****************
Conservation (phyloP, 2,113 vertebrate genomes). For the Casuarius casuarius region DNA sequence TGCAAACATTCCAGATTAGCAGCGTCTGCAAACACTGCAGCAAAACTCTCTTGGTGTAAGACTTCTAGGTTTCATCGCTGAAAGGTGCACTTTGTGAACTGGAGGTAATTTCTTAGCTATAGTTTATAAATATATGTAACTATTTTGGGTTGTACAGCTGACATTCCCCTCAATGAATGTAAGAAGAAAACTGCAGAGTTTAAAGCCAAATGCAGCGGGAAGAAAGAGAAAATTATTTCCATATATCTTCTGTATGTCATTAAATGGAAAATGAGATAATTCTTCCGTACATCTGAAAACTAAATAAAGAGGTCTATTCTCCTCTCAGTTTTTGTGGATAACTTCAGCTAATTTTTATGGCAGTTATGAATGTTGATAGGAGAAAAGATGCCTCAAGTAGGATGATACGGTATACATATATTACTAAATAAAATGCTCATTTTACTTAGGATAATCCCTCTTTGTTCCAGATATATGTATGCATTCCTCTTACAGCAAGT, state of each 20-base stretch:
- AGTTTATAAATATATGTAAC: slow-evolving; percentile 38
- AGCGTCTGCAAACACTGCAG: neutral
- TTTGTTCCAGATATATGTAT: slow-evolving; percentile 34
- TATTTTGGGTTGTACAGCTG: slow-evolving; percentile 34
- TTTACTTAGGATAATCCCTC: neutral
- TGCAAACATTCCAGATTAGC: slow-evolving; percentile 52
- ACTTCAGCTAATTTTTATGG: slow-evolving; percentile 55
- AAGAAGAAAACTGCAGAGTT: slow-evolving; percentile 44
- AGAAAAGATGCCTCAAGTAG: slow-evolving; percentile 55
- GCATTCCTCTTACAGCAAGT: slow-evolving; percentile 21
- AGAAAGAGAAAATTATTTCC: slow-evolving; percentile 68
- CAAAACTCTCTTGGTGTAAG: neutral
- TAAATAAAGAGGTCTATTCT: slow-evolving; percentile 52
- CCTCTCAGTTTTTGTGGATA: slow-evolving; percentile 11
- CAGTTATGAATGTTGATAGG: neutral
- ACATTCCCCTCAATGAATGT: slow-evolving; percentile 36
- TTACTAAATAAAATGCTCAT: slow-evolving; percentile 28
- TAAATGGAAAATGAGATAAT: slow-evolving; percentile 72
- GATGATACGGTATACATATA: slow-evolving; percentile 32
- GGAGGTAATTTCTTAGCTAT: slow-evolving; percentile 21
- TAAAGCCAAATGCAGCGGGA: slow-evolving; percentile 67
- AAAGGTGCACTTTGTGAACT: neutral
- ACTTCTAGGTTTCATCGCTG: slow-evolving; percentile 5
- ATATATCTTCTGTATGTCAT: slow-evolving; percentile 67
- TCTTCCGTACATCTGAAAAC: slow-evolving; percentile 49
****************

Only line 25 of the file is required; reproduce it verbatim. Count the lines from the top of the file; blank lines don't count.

- ATATATCTTCTGTATGTCAT: slow-evolving; percentile 67